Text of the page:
More and more automobile companies are focusing on body parts made of carbon fiber reinforced plastics (CFRP). However, manufacturing and repair costs must be further reduced in order to make CFRP more economical in use. Together with the Volkswagen AG and five other partners in the project HolQueSt 3D, the Laser Zentrum Hannover e.V. (LZH) has developed laser processes for the automatic trimming, drilling and repair of three-dimensional components.

Automated manufacturing processes are the basis for ultimately establishing the series production of CFRP components. In the project HolQueSt 3D, the LZH has...

Im Focus: Wonder material? Novel nanotube structure strengthens thin films for flexible electronics

Reflecting the structure of composites found in nature and the ancient world, researchers at the University of Illinois at Urbana-Champaign have synthesized thin carbon nanotube (CNT) textiles that exhibit both high electrical conductivity and a level of toughness that is about fifty times higher than copper films, currently used in electronics.

"The structural robustness of thin metal films has significant importance for the reliable operation of smart skin and flexible electronics including...

Im Focus: Deep inside Galaxy M87

The nearby, giant radio galaxy M87 hosts a supermassive black hole (BH) and is well-known for its bright jet dominating the spectrum over ten orders of magnitude in frequency. Due to its proximity, jet prominence, and the large black hole mass, M87 is the best laboratory for investigating the formation, acceleration, and collimation of relativistic jets. A research team led by Silke Britzen from the Max Planck Institute for Radio Astronomy in Bonn, Germany, has found strong indication for turbulent processes connecting the accretion disk and the jet of that galaxy providing insights into the longstanding problem of the origin of astrophysical jets.

Supermassive black holes form some of the most enigmatic phenomena in astrophysics. Their enormous energy output is supposed to be generated by the...

Im Focus: A Quantum Low Pass for Photons

Physicists in Garching observe novel quantum effect that limits the number of emitted photons.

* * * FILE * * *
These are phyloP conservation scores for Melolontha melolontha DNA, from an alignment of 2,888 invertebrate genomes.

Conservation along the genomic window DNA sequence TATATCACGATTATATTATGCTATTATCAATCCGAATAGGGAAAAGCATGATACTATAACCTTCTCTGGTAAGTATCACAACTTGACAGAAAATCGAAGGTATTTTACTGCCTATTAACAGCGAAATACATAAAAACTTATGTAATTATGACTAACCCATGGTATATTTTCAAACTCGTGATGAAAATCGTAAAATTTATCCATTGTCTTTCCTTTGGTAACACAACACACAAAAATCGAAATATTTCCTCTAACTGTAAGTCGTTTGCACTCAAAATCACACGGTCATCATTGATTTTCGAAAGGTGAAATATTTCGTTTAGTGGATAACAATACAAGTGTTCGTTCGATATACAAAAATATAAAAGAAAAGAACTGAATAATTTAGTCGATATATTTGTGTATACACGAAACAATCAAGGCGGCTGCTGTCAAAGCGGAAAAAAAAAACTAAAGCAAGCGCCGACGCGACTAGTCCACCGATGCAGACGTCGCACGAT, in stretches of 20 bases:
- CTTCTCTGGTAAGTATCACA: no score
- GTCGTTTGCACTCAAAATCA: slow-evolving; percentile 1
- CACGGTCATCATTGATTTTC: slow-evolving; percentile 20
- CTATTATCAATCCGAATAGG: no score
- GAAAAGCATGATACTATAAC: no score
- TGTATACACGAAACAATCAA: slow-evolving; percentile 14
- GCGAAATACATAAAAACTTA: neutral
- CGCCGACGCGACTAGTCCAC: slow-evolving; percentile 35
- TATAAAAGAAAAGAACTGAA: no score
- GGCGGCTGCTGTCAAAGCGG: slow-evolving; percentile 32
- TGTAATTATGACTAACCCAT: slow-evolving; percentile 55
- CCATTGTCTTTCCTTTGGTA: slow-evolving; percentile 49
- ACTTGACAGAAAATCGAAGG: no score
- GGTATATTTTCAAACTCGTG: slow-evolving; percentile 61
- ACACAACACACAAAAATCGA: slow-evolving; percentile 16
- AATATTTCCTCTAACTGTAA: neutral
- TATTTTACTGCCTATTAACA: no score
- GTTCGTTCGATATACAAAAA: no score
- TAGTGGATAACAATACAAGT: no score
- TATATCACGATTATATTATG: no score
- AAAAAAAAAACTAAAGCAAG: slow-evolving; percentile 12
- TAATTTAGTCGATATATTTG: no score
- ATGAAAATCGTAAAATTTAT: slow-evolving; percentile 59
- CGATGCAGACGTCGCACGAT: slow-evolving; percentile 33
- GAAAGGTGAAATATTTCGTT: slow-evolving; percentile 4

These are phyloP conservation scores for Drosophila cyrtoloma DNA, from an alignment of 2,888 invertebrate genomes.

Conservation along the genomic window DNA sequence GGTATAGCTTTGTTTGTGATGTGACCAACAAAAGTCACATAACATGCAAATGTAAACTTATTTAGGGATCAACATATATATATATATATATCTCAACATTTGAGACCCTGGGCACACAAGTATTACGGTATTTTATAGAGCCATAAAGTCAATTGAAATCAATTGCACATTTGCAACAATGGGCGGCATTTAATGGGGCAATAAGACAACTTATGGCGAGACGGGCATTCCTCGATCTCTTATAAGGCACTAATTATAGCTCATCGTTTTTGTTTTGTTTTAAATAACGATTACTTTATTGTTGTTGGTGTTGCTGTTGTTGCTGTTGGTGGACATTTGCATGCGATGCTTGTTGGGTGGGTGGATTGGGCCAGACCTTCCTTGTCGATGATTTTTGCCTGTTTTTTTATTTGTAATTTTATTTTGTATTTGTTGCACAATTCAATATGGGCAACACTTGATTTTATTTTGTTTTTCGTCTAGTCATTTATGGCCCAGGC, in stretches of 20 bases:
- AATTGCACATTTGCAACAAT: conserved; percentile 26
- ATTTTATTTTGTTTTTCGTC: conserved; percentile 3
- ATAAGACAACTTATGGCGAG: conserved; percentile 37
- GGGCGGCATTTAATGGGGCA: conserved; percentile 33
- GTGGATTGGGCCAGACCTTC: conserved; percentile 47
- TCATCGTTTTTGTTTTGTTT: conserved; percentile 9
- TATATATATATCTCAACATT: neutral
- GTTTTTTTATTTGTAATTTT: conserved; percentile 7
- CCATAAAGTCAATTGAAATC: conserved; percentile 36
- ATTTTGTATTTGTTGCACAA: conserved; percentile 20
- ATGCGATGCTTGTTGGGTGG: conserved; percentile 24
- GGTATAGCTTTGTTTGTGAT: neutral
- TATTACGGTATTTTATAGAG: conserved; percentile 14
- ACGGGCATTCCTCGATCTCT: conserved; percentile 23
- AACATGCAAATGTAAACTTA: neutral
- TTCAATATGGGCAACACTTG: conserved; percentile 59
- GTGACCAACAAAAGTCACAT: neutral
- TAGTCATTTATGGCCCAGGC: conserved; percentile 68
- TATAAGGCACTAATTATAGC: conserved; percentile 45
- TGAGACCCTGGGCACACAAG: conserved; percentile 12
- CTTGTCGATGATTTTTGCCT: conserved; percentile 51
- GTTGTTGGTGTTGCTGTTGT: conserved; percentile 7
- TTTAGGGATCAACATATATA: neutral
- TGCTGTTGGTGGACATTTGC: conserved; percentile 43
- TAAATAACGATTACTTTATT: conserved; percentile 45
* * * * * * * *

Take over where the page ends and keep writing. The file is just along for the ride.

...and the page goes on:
The probability to find a certain number of photons inside a laser pulse usually corresponds to a classical distribution of independent events, the so-called...

Im Focus: Microprocessors based on a layer of just three atoms

Microprocessors based on atomically thin materials hold the promise of the evolution of traditional processors as well as new applications in the field of flexible electronics. Now, a TU Wien research team led by Thomas Müller has made a breakthrough in this field as part of an ongoing research project.

Two-dimensional materials, or 2D materials for short, are extremely versatile, although – or often more precisely because – they are made up of just one or a...

All Focus news of the innovation-report >>>

Anzeige

Anzeige

Event News

Expert meeting “Health Business Connect” will connect international medical technology companies

20.04.2017 | Event News

Wenn der Computer das Gehirn austrickst

18.04.2017 | Event News

7th International Conference on Crystalline Silicon Photovoltaics in Freiburg on April 3-5, 2017

03.04.2017 | Event News

 
Latest News

NASA's Fermi catches gamma-ray flashes from tropical storms

25.04.2017 | Physics and Astronomy

Researchers invent process to make sustainable rubber, plastics

25.04.2017 | Materials Sciences

Transfecting cells gently – the LZH presents a GNOME prototype at the Labvolution 2017

25.04.2017 | Life Sciences

VideoLinks
B2B-VideoLinks
More VideoLinks >>>